President Maples is planning with the support and encouragement of Provost Burda and Vice President Zemke to restore the 3.85% budget reduction beginning on July 1. Oregon Tech has taken a harder hit than any other university in the system. Oregon Tech is the only university that derives more of its income from the state than from tuition; when state cuts are mandated, we are hit very hard.
The legislature is not happy with higher education. The perception is that there has not been enough suffering on the part of higher education. Measure 66 and 67 passed; a number of the universities in the system took limited reductions and or furloughs; fund balances have grown to nearly 15 percent, and tuition has increased. We will do our best to share the message that we are working much harder for an increased number of students.
Q&A WITH PRESIDENT MAPLES
Question: It seems a little odd that the legislature would be so angry or disappointed with us and at the same time we are in the bottom five in terms of state support per student.
Answer: Part of this is irritation at the governor; at the end of the last session the governor restored a few of the cuts to higher education that the legislature intended for higher education. There are still some people that remain irritated with that decision.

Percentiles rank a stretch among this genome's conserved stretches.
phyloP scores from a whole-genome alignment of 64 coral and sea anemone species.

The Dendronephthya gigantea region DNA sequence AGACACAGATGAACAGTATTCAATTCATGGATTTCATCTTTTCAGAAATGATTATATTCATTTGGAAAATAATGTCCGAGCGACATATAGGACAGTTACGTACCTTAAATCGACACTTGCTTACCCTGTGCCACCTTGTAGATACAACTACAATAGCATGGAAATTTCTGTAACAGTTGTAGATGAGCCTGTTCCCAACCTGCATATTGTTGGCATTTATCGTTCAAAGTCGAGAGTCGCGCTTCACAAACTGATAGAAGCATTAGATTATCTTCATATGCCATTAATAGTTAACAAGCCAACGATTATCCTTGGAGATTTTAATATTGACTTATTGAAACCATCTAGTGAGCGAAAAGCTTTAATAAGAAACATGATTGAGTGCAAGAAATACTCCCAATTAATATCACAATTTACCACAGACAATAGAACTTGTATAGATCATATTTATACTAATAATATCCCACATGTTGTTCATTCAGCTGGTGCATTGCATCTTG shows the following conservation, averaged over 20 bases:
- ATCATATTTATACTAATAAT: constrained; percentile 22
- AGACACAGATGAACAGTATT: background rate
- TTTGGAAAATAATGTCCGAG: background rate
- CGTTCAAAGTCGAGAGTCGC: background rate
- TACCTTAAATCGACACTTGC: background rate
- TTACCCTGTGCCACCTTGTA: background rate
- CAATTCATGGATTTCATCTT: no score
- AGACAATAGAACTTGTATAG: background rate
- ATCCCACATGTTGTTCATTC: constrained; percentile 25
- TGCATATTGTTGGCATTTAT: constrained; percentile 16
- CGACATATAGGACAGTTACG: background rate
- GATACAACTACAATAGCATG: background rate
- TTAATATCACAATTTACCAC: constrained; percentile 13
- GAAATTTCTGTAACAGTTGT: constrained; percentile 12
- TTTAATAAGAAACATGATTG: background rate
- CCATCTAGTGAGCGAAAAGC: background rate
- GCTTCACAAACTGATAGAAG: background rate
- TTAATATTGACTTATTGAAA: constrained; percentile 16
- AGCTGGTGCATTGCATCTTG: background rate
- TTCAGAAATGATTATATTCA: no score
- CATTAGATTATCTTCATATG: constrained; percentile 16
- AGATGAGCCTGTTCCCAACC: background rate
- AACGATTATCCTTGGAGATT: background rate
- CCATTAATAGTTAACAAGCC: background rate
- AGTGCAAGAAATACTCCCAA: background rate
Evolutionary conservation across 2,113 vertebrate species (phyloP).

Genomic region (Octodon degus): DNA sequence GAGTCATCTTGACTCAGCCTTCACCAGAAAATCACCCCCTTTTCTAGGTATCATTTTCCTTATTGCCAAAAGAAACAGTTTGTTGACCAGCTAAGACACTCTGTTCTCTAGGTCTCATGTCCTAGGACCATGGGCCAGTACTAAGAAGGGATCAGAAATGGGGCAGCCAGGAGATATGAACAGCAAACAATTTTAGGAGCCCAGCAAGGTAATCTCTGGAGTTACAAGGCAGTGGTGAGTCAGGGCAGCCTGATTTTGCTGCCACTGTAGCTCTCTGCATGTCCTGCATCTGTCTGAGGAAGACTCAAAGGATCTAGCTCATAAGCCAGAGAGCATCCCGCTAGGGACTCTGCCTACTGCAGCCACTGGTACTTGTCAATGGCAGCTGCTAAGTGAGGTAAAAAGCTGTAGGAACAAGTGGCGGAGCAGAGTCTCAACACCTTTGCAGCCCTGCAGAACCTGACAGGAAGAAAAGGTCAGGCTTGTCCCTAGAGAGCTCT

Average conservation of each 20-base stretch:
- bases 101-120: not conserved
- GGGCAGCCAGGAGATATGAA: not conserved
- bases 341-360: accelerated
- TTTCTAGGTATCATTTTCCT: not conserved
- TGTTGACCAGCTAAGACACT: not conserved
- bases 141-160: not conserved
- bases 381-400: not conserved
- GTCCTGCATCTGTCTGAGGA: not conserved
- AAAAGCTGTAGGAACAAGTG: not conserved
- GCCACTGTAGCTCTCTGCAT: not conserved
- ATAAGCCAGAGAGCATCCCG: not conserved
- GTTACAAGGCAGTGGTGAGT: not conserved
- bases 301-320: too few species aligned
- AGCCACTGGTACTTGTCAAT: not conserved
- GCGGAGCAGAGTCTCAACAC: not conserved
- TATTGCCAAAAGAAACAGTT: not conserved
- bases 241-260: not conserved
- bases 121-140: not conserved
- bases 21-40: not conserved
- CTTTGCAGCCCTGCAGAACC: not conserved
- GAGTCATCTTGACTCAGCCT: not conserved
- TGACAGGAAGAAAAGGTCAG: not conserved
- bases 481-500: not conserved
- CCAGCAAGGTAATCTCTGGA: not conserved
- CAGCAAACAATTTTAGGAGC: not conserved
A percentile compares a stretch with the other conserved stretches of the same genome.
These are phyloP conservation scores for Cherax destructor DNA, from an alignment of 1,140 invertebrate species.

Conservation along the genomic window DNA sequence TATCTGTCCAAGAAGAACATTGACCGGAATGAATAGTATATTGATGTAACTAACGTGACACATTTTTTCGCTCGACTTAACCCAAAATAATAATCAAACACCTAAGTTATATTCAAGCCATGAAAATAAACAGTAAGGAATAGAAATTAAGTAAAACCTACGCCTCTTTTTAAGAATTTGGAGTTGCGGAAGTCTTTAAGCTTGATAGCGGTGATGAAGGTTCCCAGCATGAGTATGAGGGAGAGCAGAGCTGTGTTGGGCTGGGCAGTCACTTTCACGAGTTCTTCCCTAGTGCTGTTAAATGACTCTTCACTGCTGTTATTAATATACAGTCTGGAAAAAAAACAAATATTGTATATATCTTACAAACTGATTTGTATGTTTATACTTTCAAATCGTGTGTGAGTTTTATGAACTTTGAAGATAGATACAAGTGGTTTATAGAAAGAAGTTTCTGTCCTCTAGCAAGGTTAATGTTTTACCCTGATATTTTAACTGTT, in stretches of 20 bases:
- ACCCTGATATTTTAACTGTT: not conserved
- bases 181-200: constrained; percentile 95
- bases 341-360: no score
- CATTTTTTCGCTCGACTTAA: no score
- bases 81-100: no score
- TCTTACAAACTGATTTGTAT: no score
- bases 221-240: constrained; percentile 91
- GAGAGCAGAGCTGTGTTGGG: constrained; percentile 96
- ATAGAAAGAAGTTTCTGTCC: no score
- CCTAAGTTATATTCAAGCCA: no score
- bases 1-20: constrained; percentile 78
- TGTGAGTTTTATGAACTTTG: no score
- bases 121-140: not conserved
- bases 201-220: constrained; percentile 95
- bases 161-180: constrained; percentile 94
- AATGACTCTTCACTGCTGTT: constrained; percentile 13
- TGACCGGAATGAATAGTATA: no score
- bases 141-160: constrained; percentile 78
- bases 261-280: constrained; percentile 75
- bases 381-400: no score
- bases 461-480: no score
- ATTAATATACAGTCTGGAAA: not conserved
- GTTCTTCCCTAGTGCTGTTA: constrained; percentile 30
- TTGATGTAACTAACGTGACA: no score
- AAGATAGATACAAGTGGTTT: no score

Q. How much of the U of O athletic director issue is part of the perception with the state legislature?
A. For those of you that are not aware, the U of O athletic director left for a position at ESPN. As part of his separation agreement, the director was given a $2.3 million separation contract. University of Oregon found private donations to cover the amount but the issue is not helping the perception. Mike Schell wanted me to reassure you that he has no such deal.
Q. How will the 9% budget reduction mandated by the governor affect OIT?
A. It looks like 9% of the state funding for Oregon Tech is going away. The total for the OUS system is over $30 million; OIT’s share of the reduction will be $1,356,377 for the remainder of the biennium. Oregon Tech has been asked by the Oregon University System to plan for an additional 10 – 25% decrease in state funding for the next biennium.
Q. Is there any discussion about a tuition increase?
A. OIT’s tuition will increase by 6.2% on average and 6.5% for most programs. The larger institutions were told that they have to drop their tuition increase to 6% because they were allowed go higher than the smaller institutions. I am in discussions with Chancellor Pernsteiner to request that they include Oregon Tech with the larger institutions for bigger tuition increases for the following years. The legislature is micromanaging the tuition increases that are allowed for every institution.
Q. Can you address a timeline for job hunting?
A. I don’t think it is necessary to start looking anytime soon; hang in there.
Q. Should students get involved?
A. Students are involved; they are all lobbying for lower tuition.
Q. Will there be any freezes on new positions or searches?
A. Not at this time.
Meeting adjourned: 2:59 p.m.